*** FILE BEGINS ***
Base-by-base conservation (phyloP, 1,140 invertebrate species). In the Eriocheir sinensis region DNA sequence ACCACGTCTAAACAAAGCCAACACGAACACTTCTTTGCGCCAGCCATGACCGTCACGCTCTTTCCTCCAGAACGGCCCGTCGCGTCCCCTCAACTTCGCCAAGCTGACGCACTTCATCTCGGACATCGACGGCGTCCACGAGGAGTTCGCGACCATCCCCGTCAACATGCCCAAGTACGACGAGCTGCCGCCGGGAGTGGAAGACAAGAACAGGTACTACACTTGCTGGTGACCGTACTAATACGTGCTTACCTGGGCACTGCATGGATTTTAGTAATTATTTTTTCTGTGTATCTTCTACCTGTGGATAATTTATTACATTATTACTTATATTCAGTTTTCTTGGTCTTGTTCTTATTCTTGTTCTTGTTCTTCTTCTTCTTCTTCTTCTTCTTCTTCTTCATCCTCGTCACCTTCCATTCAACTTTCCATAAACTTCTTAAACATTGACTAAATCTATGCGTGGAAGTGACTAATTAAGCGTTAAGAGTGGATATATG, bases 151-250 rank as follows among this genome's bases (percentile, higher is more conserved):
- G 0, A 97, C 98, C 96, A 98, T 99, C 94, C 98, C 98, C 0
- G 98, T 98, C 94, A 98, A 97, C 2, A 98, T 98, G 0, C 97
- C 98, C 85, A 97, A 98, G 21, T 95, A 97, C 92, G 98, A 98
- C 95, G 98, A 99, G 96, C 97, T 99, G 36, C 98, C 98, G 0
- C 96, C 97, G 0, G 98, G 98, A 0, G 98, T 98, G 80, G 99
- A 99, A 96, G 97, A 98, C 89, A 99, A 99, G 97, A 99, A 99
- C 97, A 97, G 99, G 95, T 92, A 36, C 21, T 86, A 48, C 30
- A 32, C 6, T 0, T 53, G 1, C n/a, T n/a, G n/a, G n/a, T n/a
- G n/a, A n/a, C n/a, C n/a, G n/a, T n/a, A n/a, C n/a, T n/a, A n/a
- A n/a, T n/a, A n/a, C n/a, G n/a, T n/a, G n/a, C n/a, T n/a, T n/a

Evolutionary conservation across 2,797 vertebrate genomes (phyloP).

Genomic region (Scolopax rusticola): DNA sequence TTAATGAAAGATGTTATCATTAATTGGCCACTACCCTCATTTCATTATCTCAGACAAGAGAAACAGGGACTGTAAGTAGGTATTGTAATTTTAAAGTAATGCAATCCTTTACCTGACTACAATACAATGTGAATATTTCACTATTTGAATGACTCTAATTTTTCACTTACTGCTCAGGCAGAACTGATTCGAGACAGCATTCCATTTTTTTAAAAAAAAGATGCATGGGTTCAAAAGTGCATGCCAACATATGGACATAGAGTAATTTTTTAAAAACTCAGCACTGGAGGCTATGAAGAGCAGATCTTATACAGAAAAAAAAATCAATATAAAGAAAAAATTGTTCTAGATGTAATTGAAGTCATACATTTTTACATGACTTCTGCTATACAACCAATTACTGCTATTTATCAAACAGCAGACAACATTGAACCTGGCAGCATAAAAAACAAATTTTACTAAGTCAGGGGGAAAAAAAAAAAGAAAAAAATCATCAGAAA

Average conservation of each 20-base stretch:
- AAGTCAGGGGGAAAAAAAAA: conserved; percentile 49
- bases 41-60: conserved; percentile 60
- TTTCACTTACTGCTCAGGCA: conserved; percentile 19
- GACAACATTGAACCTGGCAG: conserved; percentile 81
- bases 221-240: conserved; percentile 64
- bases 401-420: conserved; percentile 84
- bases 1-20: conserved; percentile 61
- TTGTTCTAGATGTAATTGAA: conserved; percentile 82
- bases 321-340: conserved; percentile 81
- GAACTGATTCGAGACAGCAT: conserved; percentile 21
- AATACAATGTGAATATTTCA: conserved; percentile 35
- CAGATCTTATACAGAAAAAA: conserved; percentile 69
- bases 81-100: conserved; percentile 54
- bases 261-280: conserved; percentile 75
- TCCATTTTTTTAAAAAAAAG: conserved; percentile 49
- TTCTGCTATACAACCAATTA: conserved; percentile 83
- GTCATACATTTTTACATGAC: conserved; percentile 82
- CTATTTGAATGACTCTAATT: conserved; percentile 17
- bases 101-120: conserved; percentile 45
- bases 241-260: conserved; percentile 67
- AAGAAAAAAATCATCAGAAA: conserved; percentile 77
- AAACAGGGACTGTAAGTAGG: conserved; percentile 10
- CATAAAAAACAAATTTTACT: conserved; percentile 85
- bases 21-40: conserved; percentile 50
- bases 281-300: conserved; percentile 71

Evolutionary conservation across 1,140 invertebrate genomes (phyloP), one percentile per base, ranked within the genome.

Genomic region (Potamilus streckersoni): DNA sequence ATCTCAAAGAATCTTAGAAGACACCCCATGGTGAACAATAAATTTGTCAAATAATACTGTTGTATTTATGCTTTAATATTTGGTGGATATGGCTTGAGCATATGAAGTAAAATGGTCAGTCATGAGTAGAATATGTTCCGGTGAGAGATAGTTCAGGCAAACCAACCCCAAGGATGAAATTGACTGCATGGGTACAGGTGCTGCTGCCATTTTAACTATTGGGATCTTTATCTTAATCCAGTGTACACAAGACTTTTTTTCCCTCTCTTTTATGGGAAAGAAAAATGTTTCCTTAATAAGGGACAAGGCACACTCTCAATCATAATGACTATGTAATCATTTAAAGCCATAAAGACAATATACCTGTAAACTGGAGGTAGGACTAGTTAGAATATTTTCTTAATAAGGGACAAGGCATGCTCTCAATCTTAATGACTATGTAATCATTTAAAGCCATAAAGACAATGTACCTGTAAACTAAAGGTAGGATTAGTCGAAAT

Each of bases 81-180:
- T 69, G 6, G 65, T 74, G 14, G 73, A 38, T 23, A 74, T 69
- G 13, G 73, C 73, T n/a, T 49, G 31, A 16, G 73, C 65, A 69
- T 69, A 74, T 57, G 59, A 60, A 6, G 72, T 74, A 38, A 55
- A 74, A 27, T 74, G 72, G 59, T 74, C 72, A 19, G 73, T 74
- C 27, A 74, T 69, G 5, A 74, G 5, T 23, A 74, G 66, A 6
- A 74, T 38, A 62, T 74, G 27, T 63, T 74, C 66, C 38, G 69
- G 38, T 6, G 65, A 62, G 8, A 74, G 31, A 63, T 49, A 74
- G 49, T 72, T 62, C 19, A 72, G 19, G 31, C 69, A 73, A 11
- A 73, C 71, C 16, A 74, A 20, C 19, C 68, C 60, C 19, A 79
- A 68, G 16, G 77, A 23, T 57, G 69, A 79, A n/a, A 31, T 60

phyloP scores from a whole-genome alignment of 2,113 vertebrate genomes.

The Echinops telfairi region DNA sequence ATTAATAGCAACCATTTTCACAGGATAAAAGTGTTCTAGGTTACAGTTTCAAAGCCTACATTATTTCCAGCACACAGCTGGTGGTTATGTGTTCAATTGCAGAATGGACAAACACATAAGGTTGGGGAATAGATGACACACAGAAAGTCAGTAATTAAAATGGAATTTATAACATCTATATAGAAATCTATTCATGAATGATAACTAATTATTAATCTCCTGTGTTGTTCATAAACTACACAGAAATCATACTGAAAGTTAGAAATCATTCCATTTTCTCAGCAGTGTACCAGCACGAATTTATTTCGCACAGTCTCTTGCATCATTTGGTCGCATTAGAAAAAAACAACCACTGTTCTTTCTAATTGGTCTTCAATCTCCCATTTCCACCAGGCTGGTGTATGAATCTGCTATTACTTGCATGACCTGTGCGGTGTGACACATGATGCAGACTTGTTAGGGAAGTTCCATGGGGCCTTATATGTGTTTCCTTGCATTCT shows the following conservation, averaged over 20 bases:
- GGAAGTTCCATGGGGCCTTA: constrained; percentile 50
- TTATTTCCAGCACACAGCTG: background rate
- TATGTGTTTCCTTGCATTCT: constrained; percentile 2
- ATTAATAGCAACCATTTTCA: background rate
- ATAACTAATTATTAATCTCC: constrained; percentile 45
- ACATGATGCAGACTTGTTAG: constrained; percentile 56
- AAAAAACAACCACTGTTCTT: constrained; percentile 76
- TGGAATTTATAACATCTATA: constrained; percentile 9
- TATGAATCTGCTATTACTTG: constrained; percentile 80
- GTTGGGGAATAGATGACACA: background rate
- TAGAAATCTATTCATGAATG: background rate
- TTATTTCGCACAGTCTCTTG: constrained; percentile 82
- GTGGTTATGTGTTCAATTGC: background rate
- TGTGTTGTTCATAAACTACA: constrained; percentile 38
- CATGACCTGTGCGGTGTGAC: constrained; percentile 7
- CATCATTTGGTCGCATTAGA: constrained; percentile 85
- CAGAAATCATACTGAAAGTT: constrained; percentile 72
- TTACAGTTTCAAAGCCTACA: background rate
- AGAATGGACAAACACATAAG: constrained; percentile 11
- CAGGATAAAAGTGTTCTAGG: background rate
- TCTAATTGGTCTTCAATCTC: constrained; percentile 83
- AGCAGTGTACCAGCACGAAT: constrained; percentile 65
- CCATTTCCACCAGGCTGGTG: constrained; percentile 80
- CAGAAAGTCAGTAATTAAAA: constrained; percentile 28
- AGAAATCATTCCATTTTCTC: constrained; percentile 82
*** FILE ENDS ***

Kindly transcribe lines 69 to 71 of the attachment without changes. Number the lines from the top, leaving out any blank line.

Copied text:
- CATGACCTGTGCGGTGTGAC: constrained; percentile 7
- CATCATTTGGTCGCATTAGA: constrained; percentile 85
- CAGAAATCATACTGAAAGTT: constrained; percentile 72